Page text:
Unfazed by Fed liftoff

December 17, 2015

US interest rate liftoff, so far at least, has been the sort of damp squib markets-wise that the Fed had been praying for after trailing the move for more than a year. Volatility surrounding last night’s announcement has been modest, most stock markets on Wall St and around the world are 1-2 pct firmer, the US yield curve has flattened with 2-year rates nudging just above 1.00 pct while 10-year yields actually fell back a bit. And as doveish as the message on “gradual” rate rises from here was, the Fed’s own assumptions on where rates go over the next year (from between 0.25-0.50 today to 1.25-1.50 in a year’s time) is still almost twice what the market’s is pricing over that horizon.

Migration and Britain’s membership of the EU will dominate talks among European leaders starting in Brussels today. A morning meeting with Turkey will explore ways of admitting Syrian refugees with bona fide grounds to seek asylum directly into Europe, while the full summit will look at a European Commission plan to boost frontier defence with a European Border and Coast Guard. With Greece and Italy struggling to control their own borders, the idea is to be able to deploy EU border forces without the consent of the member state concerned — a controversial incursion into national sovereignty that some consider a step too far.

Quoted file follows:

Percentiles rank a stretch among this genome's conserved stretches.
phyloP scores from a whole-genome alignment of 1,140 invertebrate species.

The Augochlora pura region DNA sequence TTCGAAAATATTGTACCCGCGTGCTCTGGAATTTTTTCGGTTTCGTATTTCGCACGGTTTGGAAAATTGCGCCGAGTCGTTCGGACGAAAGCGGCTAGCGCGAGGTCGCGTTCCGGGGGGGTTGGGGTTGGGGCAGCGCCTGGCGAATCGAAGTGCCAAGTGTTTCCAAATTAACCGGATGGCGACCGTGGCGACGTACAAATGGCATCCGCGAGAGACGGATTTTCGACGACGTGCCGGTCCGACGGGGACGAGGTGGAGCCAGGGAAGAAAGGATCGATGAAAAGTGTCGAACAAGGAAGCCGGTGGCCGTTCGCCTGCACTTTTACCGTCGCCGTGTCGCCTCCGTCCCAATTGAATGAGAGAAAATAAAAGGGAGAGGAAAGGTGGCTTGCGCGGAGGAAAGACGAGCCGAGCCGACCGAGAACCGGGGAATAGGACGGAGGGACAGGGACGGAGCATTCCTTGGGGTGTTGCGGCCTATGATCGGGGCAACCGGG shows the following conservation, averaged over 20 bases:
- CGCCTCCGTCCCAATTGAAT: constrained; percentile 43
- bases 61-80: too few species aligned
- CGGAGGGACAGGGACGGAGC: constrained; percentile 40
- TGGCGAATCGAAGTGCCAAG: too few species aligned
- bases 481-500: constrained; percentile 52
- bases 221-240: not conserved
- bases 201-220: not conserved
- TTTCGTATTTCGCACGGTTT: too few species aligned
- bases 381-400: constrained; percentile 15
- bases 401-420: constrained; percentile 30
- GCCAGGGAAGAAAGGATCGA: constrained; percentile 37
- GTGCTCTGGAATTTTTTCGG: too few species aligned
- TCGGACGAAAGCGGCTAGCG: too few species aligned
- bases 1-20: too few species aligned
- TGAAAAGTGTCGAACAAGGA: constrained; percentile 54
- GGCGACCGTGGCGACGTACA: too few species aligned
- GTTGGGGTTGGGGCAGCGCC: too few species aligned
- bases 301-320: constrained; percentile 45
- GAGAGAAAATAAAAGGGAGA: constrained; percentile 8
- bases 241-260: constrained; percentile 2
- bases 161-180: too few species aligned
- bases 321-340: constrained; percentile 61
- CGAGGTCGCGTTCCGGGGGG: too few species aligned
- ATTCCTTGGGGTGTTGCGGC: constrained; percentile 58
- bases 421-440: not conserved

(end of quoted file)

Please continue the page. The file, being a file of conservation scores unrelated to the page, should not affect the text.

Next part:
Germany’s Angela Merkel may have promised to be “extremely helpful” to British premier David Cameron in his quest for EU reform, but it is still not clear how he will dig himself out of the hole he has put himself in with an unworkable demand to make EU migrants to Britain wait four years before claiming in-work benefits. British officials insist they remain open to other suggestions but what with the migration crisis, the Syrian conflict, fraught relations with Russia and other pressing concerns, there hasn’t exactly been a rush of new ideas. EU Council President Donald Tusk insists there should be no taboos in the talks over dinner.

Russia’s Vladimir Putin gives his annual news conference starting at 0900 GMT, and is likely to last for several hours. Amid the usual mix of wise-cracks and sneers at critics, expect comments on Syria, relations with Turkey, oil prices and possibly the Fed’s decision to raise interest rates.

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